ENVIRONMENT: REGULAR WORK
Items on the CTE’s Work Programme
The regular Committee on Trade and Environment (CTE) began work with a 10-point work programme. Since the 2001 Doha Ministerial Conference, it has focused on some of these, while some others are now formally in the Doha negotiations.
The CTE was set up by the 1994 Marrakesh Ministerial Decision on Trade and Environment, which essentially mandates the committee to:
identify the relationship between trade measures and environmental measures in order to promote sustainable development
make appropriate recommendations on whether any modifications of the provisions of the multilateral trading system are required, compatible with the open, equitable and non-discriminatory nature of the system.
With its broad based mandate, the CTE has contributed to identifying and
understanding the relationship between trade measure and environmental
measures in order to promote sustainable development.
Although the CTE has not recommended any changes to the rules of the multilateral trading system, its work has led to some trade and environment issues migrating to negotiations as key components of the Doha round (negotiations).
One example is fisheries (under the Rules negotiations): this is an area where eliminating fishery subsidies can help protect fish stock.
Other items on the original 1994 mandate have received particular focus (item of focus) in the regular CTE following the 2001 Doha Ministerial Conference.
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The work programmeThe original 1994 items. Some are now being negotiated, some others are focal issues in the regular committee:
Items 1 and 5 (now in negotiations)
Trade Rules, environment agreements, and disputes
The relationship between the rules of the multilateral trading system and the trade measures contained in multilateral environmental agreements (MEAs), and between their dispute settlement mechanisms.
Environmental protection and the trading system
The relationship between environmental policies relevant to trade and environmental measures with significant trade effects and the provisions of the multilateral trading system.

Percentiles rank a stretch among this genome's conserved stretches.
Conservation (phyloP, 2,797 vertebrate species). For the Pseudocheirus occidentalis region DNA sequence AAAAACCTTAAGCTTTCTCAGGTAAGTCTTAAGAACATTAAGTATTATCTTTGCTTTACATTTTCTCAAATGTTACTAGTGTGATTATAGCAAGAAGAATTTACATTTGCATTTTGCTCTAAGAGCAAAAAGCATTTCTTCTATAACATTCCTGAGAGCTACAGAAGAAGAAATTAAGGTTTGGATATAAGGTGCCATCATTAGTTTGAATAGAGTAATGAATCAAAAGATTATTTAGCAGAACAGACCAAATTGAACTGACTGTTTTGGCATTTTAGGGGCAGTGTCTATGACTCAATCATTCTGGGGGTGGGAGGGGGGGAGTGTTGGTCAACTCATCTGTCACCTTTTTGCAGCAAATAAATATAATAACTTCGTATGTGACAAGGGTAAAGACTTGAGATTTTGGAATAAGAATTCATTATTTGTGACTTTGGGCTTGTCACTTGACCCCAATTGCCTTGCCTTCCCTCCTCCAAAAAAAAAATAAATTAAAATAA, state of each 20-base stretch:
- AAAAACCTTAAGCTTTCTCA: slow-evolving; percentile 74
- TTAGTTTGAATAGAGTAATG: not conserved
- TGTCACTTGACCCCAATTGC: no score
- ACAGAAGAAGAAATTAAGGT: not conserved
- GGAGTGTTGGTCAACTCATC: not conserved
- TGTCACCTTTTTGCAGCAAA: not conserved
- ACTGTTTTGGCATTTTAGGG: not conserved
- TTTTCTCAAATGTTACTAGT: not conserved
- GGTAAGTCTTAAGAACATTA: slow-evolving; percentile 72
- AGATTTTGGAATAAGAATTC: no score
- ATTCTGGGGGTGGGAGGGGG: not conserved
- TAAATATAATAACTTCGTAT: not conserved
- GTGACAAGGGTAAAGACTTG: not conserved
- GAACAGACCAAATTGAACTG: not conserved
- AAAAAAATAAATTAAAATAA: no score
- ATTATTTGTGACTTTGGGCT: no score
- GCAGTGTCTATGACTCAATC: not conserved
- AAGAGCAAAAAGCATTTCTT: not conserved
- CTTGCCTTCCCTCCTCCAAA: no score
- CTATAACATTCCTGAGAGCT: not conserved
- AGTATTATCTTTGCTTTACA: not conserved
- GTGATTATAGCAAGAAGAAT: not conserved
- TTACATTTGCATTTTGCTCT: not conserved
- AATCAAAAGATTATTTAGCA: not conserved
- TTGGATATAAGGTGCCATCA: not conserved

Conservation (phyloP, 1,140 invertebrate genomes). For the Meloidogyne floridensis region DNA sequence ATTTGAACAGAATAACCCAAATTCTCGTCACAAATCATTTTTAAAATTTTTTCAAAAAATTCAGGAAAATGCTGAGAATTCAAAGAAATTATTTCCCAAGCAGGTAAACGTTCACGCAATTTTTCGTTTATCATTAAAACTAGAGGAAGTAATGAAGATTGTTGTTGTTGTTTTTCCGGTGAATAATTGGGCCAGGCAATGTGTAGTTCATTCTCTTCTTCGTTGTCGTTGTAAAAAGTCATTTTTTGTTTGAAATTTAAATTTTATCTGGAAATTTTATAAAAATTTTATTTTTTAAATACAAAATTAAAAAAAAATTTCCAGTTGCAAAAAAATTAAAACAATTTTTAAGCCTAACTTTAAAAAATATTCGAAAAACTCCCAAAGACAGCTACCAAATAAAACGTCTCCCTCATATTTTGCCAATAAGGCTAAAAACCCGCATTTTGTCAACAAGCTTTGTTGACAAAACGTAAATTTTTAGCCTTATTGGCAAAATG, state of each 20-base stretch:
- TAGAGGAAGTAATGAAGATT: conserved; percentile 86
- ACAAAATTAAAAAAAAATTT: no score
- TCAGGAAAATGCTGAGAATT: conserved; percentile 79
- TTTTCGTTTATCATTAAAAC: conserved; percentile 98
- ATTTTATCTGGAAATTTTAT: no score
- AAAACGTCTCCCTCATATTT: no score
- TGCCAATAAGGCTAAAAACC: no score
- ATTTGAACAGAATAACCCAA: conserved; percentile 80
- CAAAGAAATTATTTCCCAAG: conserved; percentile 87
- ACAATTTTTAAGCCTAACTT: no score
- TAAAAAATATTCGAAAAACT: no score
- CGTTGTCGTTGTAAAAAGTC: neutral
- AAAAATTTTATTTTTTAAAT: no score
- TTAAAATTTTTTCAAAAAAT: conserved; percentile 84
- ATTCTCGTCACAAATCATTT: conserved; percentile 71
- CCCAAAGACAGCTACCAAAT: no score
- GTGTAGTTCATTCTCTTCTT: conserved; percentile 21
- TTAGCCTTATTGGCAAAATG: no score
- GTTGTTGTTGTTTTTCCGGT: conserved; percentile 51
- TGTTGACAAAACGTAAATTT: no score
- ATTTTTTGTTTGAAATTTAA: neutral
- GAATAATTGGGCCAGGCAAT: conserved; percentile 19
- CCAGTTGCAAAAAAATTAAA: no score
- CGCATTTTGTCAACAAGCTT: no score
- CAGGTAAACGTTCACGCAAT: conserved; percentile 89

Item 3 (now an item of focus)
How taxes and other environmental requirements fit in
The relationship between the provisions of the multilateral trading system and: (a) charges and taxes for environmental purposes; and (b) requirements for environmental purposes relating to products, such as standards and technical regulations, and packaging, labelling <link to labelling pages> and recycling requirements.
Transparency of environmental trade measures
The provisions of the multilateral trading system dealing with the transparency of trade measures used for environmental purposes. An Environmental Database (EDB) documents WT/CTE/EDB/* and documents WT/CTE/W/46, 77, 118, 143 and 195 was established in 1998 for the WTO Secretariat to compile and update annually all measures related to the environment that governments have notified to the WTO or that have been noted in trade policy reviews. This followed intensive discussions on transparency in the CTE and the recommendation in the CTE’s 1996 Report to the Singapore Ministerial Conference.
Item 6 (item of focus)
Environment and trade liberalization
How environmental measures affect market access, especially in relation to developing countries and least developed countries; and the environmental benefits of removing trade restrictions and distortions.
Domestically prohibited goods
The issue of exports of domestically prohibited goods (DPGs), in particular hazardous waste.
Intellectual property (item of focus)
The relevant provisions of the Trade-Related Aspects of Intellectual Property Rights (TRIPS) Agreement.
The work programme envisaged in the Decision on Trade in Services and the Environment.
Item 10 (now in negotiations)
The WTO and other organizations
Input to the relevant WTO bodies on appropriate arrangements for relations with intergovernmental and non-governmental organizations (NGOs).